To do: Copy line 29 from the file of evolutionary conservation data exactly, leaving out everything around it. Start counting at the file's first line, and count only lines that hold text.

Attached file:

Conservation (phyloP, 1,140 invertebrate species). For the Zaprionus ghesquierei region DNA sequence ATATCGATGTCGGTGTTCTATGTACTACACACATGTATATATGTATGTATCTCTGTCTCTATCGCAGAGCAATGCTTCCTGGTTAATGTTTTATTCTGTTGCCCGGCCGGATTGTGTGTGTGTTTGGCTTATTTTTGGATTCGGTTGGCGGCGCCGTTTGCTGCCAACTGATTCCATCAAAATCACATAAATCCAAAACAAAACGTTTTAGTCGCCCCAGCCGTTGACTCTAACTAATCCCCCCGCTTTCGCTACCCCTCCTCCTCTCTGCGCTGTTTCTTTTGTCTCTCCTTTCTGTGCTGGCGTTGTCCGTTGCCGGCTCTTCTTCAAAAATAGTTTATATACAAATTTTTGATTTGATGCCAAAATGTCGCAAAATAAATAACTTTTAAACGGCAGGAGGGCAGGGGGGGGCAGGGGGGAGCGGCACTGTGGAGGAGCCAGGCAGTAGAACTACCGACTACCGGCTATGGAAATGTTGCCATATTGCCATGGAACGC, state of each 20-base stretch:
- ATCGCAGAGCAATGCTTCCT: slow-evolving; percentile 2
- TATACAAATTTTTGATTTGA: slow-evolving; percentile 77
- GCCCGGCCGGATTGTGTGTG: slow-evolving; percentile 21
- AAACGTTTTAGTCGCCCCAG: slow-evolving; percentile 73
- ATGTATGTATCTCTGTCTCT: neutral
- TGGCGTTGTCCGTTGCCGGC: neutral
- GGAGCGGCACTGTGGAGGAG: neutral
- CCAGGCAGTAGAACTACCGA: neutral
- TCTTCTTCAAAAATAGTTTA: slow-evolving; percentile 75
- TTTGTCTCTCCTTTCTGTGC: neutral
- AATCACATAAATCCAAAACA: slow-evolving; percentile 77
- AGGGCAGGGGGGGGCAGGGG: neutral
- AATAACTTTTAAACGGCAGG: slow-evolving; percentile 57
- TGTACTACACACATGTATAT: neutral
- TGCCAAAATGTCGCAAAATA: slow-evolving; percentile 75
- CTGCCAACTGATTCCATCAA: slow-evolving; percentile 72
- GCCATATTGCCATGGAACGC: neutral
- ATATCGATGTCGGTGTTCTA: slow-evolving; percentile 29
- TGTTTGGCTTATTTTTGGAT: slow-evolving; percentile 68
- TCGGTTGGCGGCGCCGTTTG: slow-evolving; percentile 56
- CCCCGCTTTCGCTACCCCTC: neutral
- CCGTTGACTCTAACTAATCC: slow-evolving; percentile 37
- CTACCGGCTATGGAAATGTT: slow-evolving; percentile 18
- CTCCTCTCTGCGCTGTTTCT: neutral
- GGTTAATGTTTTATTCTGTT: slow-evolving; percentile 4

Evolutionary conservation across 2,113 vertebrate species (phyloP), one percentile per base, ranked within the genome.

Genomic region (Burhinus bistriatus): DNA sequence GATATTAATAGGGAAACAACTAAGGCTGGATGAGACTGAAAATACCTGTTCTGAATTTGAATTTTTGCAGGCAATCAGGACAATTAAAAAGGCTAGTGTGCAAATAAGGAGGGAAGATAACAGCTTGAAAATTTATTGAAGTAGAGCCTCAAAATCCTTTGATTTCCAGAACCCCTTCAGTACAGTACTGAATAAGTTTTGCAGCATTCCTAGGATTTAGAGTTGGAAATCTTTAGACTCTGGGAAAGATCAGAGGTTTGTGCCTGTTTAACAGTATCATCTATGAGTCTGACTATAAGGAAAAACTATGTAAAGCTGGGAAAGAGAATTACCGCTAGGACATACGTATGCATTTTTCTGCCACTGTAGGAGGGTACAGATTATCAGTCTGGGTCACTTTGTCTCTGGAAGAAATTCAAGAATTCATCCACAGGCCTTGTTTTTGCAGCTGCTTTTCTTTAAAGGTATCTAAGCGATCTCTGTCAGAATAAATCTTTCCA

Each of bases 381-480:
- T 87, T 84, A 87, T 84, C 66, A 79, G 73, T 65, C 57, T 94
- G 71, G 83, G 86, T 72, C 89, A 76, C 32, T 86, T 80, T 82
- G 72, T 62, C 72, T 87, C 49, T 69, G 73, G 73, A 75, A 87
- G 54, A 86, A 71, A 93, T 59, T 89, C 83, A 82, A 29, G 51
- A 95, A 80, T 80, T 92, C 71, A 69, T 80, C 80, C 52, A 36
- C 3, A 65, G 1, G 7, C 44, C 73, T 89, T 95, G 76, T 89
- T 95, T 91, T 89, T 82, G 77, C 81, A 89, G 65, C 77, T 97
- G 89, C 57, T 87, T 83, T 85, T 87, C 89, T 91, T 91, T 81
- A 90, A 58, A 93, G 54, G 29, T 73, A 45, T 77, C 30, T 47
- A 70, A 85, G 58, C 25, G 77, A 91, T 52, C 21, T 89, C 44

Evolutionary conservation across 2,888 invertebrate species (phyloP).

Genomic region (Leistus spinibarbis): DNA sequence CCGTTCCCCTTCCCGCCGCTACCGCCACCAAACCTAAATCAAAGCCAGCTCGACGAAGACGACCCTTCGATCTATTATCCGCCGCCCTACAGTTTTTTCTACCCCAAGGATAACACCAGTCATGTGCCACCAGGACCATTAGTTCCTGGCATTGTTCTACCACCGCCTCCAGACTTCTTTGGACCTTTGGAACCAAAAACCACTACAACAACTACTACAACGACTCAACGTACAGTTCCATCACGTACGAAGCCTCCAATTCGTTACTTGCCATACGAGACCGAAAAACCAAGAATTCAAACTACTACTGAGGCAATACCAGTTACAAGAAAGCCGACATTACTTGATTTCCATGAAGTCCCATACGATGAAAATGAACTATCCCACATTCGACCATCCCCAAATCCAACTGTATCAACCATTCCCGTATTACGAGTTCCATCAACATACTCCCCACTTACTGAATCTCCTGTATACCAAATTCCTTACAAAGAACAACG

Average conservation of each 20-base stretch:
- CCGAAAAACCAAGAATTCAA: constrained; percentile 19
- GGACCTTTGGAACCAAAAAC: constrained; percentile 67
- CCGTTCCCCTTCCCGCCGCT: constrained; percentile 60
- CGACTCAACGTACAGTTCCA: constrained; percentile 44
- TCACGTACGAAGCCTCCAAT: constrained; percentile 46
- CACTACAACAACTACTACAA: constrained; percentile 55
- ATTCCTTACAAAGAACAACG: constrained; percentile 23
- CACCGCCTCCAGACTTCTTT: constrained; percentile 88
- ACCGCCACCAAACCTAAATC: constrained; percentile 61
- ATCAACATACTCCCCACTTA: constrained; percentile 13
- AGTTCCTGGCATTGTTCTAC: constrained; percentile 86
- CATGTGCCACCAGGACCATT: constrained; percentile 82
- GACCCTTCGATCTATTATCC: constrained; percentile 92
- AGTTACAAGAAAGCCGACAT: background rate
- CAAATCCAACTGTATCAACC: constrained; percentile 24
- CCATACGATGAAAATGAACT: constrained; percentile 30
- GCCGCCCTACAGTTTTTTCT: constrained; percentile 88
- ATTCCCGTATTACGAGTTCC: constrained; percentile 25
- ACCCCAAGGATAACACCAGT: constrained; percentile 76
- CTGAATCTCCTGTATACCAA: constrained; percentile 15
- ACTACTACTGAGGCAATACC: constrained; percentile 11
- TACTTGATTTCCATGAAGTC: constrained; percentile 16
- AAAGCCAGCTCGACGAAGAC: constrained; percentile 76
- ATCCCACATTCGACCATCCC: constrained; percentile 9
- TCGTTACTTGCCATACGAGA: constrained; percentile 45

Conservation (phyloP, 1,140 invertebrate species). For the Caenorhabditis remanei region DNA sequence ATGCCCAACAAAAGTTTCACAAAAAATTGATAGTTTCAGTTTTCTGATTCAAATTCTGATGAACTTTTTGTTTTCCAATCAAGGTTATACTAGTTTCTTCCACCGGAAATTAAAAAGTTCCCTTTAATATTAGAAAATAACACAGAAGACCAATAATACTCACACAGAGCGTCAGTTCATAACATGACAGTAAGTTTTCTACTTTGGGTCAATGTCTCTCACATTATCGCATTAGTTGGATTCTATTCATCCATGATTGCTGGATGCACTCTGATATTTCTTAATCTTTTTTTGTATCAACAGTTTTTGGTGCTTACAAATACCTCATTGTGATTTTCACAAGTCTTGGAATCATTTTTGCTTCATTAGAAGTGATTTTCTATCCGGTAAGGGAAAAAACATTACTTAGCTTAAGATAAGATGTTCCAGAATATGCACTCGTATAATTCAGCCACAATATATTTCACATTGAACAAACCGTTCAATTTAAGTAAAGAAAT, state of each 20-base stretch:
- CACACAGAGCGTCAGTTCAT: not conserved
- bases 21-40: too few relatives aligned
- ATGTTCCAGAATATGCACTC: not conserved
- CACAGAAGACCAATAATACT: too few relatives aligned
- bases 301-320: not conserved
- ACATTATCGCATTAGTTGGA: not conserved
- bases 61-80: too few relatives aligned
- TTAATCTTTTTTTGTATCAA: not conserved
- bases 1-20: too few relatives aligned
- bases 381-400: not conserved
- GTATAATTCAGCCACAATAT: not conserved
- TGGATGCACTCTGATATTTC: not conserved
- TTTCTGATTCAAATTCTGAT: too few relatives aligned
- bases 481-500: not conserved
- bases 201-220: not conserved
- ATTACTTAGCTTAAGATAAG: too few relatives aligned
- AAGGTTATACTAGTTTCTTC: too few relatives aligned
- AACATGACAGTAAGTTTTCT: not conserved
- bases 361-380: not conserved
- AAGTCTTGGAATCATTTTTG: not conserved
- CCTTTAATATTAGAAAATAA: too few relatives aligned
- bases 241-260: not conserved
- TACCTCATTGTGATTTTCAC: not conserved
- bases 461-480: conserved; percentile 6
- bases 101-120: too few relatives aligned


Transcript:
Each of bases 381-480: